Remember Spongemonkeys? The bizarre, screeching rodents known for singing the praises of Quiznos subs.
Today, we’re diving into the story of Quiznos, the brand that dared to look a cold sandwich in the eye and say, “You need a good toasting.” A tale that’s as much about toasted subs as it is about resilience, innovation, the American Dream, and corporate greed.
Let’s dive in.
Did you know that just a bit over a decade ago Quiznos had over 4,500 locations? And also, did you know they managed to lose 90% of those locations in 12 years? But how?
Let’s go back to a simpler time, 1978. In the heart of Denver, Jimmy Lambatos and Todd Disner gave birth to their culinary love child, an Italian restaurant called Footers. But they had a bigger dream, and Footers was just the rehearsal.
Their lightbulb moment? When they realized a sandwich isn’t just a sandwich.
They soon had the idea for a new Italian style deli, but they didn’t rush into opening. They began developing new recipes, creating concoctions like red wine vinegar dressing and an exclusive baguette, because let’s face it, the bread can make or break a sandwich.
Fast-forward three years to the spring of 1981. The first Quiznos sprouted up at the corner of 13th and Grant Streets in the Capitol Hill neighborhood of Denver. Here’s the kicker: Lambatos and Disner didn’t just make sandwiches, they transformed them.
They took that sandwich and said, “Hey, you know what you need? A good toasting.” The toasting method wasn’t just for show; it brought out the flavor of the meat, made the cheese all melty, and let’s not forget that satisfying crunch.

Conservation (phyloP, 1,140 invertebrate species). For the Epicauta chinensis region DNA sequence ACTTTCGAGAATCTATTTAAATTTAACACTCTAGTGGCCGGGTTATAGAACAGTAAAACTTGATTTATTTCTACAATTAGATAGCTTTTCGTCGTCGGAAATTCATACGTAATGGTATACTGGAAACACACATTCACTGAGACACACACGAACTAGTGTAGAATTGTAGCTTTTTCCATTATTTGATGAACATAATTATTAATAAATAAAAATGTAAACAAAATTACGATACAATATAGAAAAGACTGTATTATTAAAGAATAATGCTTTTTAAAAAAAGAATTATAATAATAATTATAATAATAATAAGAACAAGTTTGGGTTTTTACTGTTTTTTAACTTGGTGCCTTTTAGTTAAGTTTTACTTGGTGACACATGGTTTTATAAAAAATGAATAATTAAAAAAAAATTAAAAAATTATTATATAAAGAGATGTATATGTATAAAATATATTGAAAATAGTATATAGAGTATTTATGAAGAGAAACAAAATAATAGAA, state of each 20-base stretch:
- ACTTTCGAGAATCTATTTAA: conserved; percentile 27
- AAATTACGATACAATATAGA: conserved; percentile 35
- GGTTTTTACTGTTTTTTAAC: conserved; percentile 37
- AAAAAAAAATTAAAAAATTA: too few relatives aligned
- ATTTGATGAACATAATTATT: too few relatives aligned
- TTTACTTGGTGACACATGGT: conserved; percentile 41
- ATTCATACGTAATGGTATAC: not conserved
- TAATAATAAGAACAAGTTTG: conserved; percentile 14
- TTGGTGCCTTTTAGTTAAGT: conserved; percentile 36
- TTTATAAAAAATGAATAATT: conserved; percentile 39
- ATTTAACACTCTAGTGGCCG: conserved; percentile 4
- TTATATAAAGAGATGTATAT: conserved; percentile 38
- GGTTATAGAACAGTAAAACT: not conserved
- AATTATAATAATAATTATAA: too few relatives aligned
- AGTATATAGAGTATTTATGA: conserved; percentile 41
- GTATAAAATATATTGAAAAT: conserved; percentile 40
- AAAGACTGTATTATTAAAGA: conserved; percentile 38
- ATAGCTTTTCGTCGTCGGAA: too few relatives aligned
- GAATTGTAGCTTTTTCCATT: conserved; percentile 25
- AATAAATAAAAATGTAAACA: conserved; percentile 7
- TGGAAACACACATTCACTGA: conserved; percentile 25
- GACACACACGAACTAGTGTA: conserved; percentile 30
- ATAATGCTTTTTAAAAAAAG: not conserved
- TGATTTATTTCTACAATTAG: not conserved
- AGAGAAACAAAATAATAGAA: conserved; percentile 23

They weren’t inspired by just any old sandwiches; they were drawn to the majesty of oven-baked subs. But they didn’t just stick their sandwiches in a toaster and hope for the best. No, no, no. These guys had a dedicated toasting conveyor belt, which was a one-way ticket to flavor town.
Their menu featured these toasted marvels alongside salads, soups, and desserts.
Quiznos didn’t just make sandwiches; they made them sizzle, raising the ‘sub’ bar pretty high.
By 1981, Quiznos was a fledgling sandwich joint with big dreams. Two years later, they began selling franchises. This decision spurred rapid growth and allowed them to extend their reach beyond Denver. A mere four years later, the franchise count reached a dozen.
You’ve probably seen the movie “The Founder” where we learned that Ray Croc, took over McDonalds from the McDonalds brothers and scaled the business. Quiznos had this moment in 1987 when the father and son tandem both named Richard Schaden entered the picture.
Their first Quiznos franchise found its home in a Boulder, Colorado shopping center. By 1991, the Schadens opened three more restaurants and then made a bold move: they bought the entire restaurant chain of 18 locations from the founders and renamed it Quiznos Franchise Corp, which set the company on a rapid pace of development.
This set off a series of events that can only be described as a whirlwind.
- In ‘94, the company IPO’d at $5 a share.
- By ‘95 they were operating 103 locations, painting a clear picture of their exponential growth.
- In ‘97, Quiznos had carved its name as the third-largest submarine sandwich franchise in the world, boasting 278 locations in the U.S. and Puerto Rico.
- In ‘98 they expanded to Canada, and in ‘99, the UK.
- And by ‘02, they sold the rights to franchises to Wendys for Australia and New Zealand and expanded to Mexico
But then came the mid-2000s. The company started to enter strange territory as they hit their peak and franchisees were left asking if management steering the brand were heading in the right direction. For example, in 2005 they went on a weird side mission and partnered with Ray Wilson to open a chain of fitness clubs called 123 Fit.
The struggle of franchisees